The bags and cans at the end of every walkway reminded him that it was garbage day. He groaned at the thought of dragging the two cans out from the back.
As if I'm not soaked enough.
The pounding noise told him that the morons that were into rap music had cranked up their stereo. Of course that meant that the half-wit that lived next door to those morons would soon be blasting the screeching speed metal they loved so dearly.
His pace slowed as he approached his house, the couple across the street had their garbage out already. It looked like they were cleaning out their basement, an old washing machine, a love seat, a waist high pile of books, a few broken chairs, a chest of drawers and a birdcage were out on the curb.
For a moment he stood there contemplating the washer, wondering if it still worked. If it did it would sure as hell save him his weekly trip to the laundromat.
Why would they throw it away if it wasn't broken? He chided himself and headed inside, the trash could wait till morning.
Another couch. Gabe stood there marveling at it, Another goddamn couch.
But it wasn't just a couch; there was also a cabinet, a lone snow tire and a box of melted-looking action figures. He glanced over to their mailbox, it was still blank save for the dull metal numbers. He wondered what their family name was, it must have been Rockefeller considering the amount of furniture they went through.
It wasn't that he cared what they did, but still it was a little odd. So much stuff. Well at least they picked a good neighborhood for it. He thought. Back in the suburbs there had only been one or two days a year set aside for heavy trash pickup but here the garbage men seemed willing to take away anything at all. Maybe, Gabe thought. Maybe they do it because they know that if they don't this crummy little town will start looking like the full-fledged junkyard it really is.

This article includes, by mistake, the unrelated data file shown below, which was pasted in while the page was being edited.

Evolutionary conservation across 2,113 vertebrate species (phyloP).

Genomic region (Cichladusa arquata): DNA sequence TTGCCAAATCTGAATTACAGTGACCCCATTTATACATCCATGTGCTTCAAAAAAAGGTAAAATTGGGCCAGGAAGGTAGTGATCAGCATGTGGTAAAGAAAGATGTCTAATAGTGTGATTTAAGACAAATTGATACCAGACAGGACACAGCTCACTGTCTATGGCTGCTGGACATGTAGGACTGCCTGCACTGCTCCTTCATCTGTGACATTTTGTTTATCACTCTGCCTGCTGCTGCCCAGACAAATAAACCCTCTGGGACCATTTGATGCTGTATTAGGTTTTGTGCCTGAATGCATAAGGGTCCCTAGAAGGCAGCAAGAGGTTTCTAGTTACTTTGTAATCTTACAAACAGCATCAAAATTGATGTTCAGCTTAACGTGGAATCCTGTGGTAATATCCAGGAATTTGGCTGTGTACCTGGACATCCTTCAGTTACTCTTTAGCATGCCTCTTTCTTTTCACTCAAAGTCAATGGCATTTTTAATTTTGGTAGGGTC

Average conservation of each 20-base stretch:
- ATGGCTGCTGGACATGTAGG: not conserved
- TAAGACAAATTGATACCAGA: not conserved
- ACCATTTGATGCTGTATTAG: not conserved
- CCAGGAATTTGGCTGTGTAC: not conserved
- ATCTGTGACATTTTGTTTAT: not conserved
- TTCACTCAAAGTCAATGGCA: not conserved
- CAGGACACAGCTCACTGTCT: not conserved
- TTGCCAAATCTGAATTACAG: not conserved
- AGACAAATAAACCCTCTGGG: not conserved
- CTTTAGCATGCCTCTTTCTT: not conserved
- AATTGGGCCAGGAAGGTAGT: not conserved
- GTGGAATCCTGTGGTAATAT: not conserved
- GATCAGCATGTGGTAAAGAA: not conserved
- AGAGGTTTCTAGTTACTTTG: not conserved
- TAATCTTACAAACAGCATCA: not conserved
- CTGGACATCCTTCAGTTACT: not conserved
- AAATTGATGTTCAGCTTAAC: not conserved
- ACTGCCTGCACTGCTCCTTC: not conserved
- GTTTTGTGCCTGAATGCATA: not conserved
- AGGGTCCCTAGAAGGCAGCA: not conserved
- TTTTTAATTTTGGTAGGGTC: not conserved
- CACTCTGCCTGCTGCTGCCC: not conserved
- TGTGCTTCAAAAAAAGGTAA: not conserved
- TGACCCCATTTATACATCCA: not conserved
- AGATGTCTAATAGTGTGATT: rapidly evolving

The front door swung open, Gabe quickly pretended to be adjusting his cans. It was the Wife, she was wearing a clingy top and a pair of white shorts. She bounded down the front steps, got into her minivan and drove away.
Damn but her husband's a lucky guy. Gabe thought.
"Whatchoo lookinat?" his boozy next door neighbor called at him.
"N-nothing." Gabe said. Blushing furiously he retreated back inside. When the door was safely barred and bolted behind him he allowed himself to whisper, "Nothing you scumbag."
From the first moment the blind date had been an unmitigated disaster. From his first look at the woman he'd known it was going to go badly. What had Homer been thinking?
Gabe sat in the back of the taxicab fuming. He was almost mad enough to call Homer right now. When he'd described her as having a wonderful personality that should have been warning enough but hed decided to try his luck anyway. He'd been away from the dating scene for too long.
The cab slowed before his house, Gabe paid the fare and strolled up the walk. He wanted to kick something. He couldn't believe the bitch turned him down. How could she afford to be discriminating? Of course she waited until after he'd picked up the tab from dinner before she dropped that little bombshell.
Speaking of bombshells. He thought as he paused on his front porch. His eyes strayed across the street, sometimes they stayed up late. He wasn't sure what they did, wither every light on in the house till all hours of the night, but whenever he peeked out the curtains he saw silhouettes flitting across the venetian blinds. It was almost like they were dancing. Sometimes watching them he imagined he was up there with the Wife and the Husband was living down here in this crappy tenement.
Embarrassed at the thoughts filling his head he turned to enter his front. His keys fumbling in the lock he took one last longing glance at the house next door and did a double take.
Was that another couch he saw sitting on the curb?
Gabe couldn't help himself, he crossed the street and gazed at the cigarette burned davenport sitting there, one of its cushions were missing, in its place sat an record player that looked to Gabe like an antique. A bureau with wobbly legs rounded out this weeks pile.